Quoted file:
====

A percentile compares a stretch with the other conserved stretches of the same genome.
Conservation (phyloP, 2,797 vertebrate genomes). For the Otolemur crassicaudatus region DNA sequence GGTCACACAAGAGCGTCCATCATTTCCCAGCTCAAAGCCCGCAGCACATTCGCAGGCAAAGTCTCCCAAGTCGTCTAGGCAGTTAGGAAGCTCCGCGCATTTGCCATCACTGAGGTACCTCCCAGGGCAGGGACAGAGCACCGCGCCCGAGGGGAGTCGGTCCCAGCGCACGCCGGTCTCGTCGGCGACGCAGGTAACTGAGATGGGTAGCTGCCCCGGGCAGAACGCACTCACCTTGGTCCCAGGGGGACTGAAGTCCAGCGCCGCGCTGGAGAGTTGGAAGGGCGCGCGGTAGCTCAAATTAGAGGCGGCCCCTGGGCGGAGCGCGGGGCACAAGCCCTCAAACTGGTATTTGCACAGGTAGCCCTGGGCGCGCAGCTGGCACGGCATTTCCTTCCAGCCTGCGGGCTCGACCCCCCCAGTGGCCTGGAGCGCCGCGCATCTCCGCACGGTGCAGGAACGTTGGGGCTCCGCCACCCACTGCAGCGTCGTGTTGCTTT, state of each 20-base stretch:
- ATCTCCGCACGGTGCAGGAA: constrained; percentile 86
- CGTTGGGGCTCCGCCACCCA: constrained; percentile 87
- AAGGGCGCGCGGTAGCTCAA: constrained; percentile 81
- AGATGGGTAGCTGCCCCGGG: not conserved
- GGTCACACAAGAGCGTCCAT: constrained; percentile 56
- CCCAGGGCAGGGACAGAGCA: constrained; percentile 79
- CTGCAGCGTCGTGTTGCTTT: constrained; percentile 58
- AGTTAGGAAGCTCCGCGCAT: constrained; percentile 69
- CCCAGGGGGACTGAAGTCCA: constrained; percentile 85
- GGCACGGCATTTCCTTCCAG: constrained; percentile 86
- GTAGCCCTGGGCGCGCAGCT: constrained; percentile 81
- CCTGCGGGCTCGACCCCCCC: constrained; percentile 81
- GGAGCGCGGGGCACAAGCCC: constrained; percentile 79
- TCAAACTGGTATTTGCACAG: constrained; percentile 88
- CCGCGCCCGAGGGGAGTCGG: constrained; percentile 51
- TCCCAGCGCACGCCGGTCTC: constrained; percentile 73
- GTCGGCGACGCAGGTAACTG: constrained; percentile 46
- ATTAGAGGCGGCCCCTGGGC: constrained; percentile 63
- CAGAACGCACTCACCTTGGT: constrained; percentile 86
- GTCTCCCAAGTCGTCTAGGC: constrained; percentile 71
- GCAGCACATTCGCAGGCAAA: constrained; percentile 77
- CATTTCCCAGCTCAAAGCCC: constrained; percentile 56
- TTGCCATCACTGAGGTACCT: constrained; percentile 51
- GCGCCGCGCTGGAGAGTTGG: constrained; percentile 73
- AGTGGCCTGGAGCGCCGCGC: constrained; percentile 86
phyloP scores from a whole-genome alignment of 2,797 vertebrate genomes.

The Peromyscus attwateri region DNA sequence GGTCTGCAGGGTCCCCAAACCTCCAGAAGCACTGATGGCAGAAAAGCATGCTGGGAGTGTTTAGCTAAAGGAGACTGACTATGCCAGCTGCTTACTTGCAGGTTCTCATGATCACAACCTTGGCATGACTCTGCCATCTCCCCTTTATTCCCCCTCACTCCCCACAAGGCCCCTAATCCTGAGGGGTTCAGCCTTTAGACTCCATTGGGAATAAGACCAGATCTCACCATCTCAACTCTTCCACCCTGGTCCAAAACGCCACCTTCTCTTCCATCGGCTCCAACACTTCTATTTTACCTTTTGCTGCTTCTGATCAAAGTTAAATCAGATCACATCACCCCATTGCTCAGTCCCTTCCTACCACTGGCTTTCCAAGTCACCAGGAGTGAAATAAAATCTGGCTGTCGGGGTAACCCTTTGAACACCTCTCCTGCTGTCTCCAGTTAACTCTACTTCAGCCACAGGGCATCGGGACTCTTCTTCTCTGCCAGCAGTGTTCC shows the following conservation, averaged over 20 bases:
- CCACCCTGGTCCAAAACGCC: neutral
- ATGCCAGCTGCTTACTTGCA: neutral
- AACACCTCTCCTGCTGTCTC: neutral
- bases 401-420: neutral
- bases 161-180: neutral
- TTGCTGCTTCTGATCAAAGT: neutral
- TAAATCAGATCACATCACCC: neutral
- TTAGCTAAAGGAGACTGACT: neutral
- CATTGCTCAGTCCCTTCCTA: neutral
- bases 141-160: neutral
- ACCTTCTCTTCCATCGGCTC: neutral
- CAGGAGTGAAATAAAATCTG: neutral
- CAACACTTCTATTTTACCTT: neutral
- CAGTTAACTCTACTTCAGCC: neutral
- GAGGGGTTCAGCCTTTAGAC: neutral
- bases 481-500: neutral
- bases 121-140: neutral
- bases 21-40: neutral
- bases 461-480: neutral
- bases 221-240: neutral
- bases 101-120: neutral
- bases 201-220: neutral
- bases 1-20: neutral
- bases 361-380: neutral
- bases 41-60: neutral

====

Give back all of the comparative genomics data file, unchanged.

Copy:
A percentile compares a stretch with the other conserved stretches of the same genome.
Conservation (phyloP, 2,797 vertebrate genomes). For the Otolemur crassicaudatus region DNA sequence GGTCACACAAGAGCGTCCATCATTTCCCAGCTCAAAGCCCGCAGCACATTCGCAGGCAAAGTCTCCCAAGTCGTCTAGGCAGTTAGGAAGCTCCGCGCATTTGCCATCACTGAGGTACCTCCCAGGGCAGGGACAGAGCACCGCGCCCGAGGGGAGTCGGTCCCAGCGCACGCCGGTCTCGTCGGCGACGCAGGTAACTGAGATGGGTAGCTGCCCCGGGCAGAACGCACTCACCTTGGTCCCAGGGGGACTGAAGTCCAGCGCCGCGCTGGAGAGTTGGAAGGGCGCGCGGTAGCTCAAATTAGAGGCGGCCCCTGGGCGGAGCGCGGGGCACAAGCCCTCAAACTGGTATTTGCACAGGTAGCCCTGGGCGCGCAGCTGGCACGGCATTTCCTTCCAGCCTGCGGGCTCGACCCCCCCAGTGGCCTGGAGCGCCGCGCATCTCCGCACGGTGCAGGAACGTTGGGGCTCCGCCACCCACTGCAGCGTCGTGTTGCTTT, state of each 20-base stretch:
- ATCTCCGCACGGTGCAGGAA: constrained; percentile 86
- CGTTGGGGCTCCGCCACCCA: constrained; percentile 87
- AAGGGCGCGCGGTAGCTCAA: constrained; percentile 81
- AGATGGGTAGCTGCCCCGGG: not conserved
- GGTCACACAAGAGCGTCCAT: constrained; percentile 56
- CCCAGGGCAGGGACAGAGCA: constrained; percentile 79
- CTGCAGCGTCGTGTTGCTTT: constrained; percentile 58
- AGTTAGGAAGCTCCGCGCAT: constrained; percentile 69
- CCCAGGGGGACTGAAGTCCA: constrained; percentile 85
- GGCACGGCATTTCCTTCCAG: constrained; percentile 86
- GTAGCCCTGGGCGCGCAGCT: constrained; percentile 81
- CCTGCGGGCTCGACCCCCCC: constrained; percentile 81
- GGAGCGCGGGGCACAAGCCC: constrained; percentile 79
- TCAAACTGGTATTTGCACAG: constrained; percentile 88
- CCGCGCCCGAGGGGAGTCGG: constrained; percentile 51
- TCCCAGCGCACGCCGGTCTC: constrained; percentile 73
- GTCGGCGACGCAGGTAACTG: constrained; percentile 46
- ATTAGAGGCGGCCCCTGGGC: constrained; percentile 63
- CAGAACGCACTCACCTTGGT: constrained; percentile 86
- GTCTCCCAAGTCGTCTAGGC: constrained; percentile 71
- GCAGCACATTCGCAGGCAAA: constrained; percentile 77
- CATTTCCCAGCTCAAAGCCC: constrained; percentile 56
- TTGCCATCACTGAGGTACCT: constrained; percentile 51
- GCGCCGCGCTGGAGAGTTGG: constrained; percentile 73
- AGTGGCCTGGAGCGCCGCGC: constrained; percentile 86
phyloP scores from a whole-genome alignment of 2,797 vertebrate genomes.

The Peromyscus attwateri region DNA sequence GGTCTGCAGGGTCCCCAAACCTCCAGAAGCACTGATGGCAGAAAAGCATGCTGGGAGTGTTTAGCTAAAGGAGACTGACTATGCCAGCTGCTTACTTGCAGGTTCTCATGATCACAACCTTGGCATGACTCTGCCATCTCCCCTTTATTCCCCCTCACTCCCCACAAGGCCCCTAATCCTGAGGGGTTCAGCCTTTAGACTCCATTGGGAATAAGACCAGATCTCACCATCTCAACTCTTCCACCCTGGTCCAAAACGCCACCTTCTCTTCCATCGGCTCCAACACTTCTATTTTACCTTTTGCTGCTTCTGATCAAAGTTAAATCAGATCACATCACCCCATTGCTCAGTCCCTTCCTACCACTGGCTTTCCAAGTCACCAGGAGTGAAATAAAATCTGGCTGTCGGGGTAACCCTTTGAACACCTCTCCTGCTGTCTCCAGTTAACTCTACTTCAGCCACAGGGCATCGGGACTCTTCTTCTCTGCCAGCAGTGTTCC shows the following conservation, averaged over 20 bases:
- CCACCCTGGTCCAAAACGCC: neutral
- ATGCCAGCTGCTTACTTGCA: neutral
- AACACCTCTCCTGCTGTCTC: neutral
- bases 401-420: neutral
- bases 161-180: neutral
- TTGCTGCTTCTGATCAAAGT: neutral
- TAAATCAGATCACATCACCC: neutral
- TTAGCTAAAGGAGACTGACT: neutral
- CATTGCTCAGTCCCTTCCTA: neutral
- bases 141-160: neutral
- ACCTTCTCTTCCATCGGCTC: neutral
- CAGGAGTGAAATAAAATCTG: neutral
- CAACACTTCTATTTTACCTT: neutral
- CAGTTAACTCTACTTCAGCC: neutral
- GAGGGGTTCAGCCTTTAGAC: neutral
- bases 481-500: neutral
- bases 121-140: neutral
- bases 21-40: neutral
- bases 461-480: neutral
- bases 221-240: neutral
- bases 101-120: neutral
- bases 201-220: neutral
- bases 1-20: neutral
- bases 361-380: neutral
- bases 41-60: neutral